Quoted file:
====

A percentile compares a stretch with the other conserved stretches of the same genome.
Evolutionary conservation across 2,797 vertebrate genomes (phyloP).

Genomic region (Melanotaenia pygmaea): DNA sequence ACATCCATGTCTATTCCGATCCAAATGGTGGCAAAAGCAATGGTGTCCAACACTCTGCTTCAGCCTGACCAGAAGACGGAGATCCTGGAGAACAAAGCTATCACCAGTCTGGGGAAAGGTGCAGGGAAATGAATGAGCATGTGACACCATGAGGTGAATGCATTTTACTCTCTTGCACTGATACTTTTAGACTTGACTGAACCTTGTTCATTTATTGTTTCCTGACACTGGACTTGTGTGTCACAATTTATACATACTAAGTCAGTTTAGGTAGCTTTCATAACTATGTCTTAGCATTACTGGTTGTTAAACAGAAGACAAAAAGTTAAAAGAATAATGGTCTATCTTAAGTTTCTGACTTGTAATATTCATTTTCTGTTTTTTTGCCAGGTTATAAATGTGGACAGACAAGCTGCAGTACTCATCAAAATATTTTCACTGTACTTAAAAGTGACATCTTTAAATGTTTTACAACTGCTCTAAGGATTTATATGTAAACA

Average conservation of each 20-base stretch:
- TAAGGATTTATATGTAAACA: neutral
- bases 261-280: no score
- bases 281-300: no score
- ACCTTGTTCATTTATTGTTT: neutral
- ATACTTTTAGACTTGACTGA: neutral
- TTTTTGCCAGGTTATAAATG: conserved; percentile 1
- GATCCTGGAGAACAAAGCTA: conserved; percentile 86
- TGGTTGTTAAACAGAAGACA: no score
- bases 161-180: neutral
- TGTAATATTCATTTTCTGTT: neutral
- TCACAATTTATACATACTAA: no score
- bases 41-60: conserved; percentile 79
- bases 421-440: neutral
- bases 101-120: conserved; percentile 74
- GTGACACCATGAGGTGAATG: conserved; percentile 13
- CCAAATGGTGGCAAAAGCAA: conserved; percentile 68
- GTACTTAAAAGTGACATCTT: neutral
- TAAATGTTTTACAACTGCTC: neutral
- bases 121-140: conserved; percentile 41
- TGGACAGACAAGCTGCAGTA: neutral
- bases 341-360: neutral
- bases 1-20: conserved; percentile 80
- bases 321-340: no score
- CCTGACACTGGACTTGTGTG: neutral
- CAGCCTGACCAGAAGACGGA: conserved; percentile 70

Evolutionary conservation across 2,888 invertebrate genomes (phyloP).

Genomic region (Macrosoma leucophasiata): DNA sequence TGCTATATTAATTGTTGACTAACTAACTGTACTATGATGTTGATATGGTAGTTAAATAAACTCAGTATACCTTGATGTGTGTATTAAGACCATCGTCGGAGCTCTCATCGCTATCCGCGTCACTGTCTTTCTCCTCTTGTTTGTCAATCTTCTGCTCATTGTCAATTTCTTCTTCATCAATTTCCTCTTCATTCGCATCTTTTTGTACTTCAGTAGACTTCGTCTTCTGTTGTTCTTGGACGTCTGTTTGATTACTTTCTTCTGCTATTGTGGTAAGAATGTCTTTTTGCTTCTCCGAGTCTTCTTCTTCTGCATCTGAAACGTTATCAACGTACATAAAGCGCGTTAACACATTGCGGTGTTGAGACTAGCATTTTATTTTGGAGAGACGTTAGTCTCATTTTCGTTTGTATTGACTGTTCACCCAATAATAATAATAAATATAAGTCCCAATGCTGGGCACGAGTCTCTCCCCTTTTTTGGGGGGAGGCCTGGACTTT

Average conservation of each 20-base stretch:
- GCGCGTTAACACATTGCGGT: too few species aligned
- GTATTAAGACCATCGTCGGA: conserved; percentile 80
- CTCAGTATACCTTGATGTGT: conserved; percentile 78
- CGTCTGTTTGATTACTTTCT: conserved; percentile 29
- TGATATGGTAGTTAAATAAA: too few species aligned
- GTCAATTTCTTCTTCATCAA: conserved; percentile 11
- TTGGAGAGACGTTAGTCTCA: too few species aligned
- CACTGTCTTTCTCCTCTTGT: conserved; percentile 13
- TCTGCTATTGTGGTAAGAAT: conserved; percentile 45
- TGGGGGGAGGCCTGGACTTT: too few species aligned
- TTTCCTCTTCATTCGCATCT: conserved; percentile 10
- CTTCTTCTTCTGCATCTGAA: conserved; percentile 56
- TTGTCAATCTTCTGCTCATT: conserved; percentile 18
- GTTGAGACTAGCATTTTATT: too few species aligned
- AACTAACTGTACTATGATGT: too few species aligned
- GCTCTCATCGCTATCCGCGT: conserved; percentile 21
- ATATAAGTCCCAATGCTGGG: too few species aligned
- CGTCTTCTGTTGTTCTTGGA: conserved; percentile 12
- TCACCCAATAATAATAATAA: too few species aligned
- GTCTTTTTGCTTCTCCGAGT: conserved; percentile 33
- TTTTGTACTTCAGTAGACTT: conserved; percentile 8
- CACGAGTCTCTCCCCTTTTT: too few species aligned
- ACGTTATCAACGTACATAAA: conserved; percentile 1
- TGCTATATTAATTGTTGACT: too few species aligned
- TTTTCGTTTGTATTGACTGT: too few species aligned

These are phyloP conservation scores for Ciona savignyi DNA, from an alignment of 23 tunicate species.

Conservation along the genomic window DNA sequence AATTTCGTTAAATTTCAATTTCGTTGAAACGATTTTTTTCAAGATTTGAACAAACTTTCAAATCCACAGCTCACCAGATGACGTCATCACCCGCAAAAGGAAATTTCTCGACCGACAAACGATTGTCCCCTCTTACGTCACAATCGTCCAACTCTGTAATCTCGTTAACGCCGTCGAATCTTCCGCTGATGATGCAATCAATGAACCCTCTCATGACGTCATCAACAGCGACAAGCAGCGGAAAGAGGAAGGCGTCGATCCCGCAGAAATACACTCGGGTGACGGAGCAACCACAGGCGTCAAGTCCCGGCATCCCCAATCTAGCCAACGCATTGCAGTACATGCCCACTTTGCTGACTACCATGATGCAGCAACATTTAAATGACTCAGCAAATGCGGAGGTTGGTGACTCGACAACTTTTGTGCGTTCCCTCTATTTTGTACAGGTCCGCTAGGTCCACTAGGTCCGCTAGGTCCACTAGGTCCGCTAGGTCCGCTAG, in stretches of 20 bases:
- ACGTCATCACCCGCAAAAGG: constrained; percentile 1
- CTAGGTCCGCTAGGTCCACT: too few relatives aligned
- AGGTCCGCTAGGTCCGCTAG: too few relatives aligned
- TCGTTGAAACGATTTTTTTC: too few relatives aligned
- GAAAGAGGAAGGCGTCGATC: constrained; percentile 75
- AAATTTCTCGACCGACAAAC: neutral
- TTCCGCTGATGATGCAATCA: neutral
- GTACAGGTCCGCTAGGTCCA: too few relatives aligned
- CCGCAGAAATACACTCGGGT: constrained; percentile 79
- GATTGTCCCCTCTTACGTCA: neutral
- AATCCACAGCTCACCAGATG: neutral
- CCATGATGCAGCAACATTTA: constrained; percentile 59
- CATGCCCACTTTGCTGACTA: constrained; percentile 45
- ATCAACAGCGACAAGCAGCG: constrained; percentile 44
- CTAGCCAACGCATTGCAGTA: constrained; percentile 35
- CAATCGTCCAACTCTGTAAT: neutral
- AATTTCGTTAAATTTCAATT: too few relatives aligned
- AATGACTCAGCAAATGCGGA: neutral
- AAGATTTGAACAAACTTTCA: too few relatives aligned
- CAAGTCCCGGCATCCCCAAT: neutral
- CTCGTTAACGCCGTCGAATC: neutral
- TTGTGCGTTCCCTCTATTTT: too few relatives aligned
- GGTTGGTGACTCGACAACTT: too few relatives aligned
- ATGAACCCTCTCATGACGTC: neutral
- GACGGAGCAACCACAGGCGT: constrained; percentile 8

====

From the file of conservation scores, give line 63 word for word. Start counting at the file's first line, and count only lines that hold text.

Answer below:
- TCGTTGAAACGATTTTTTTC: too few relatives aligned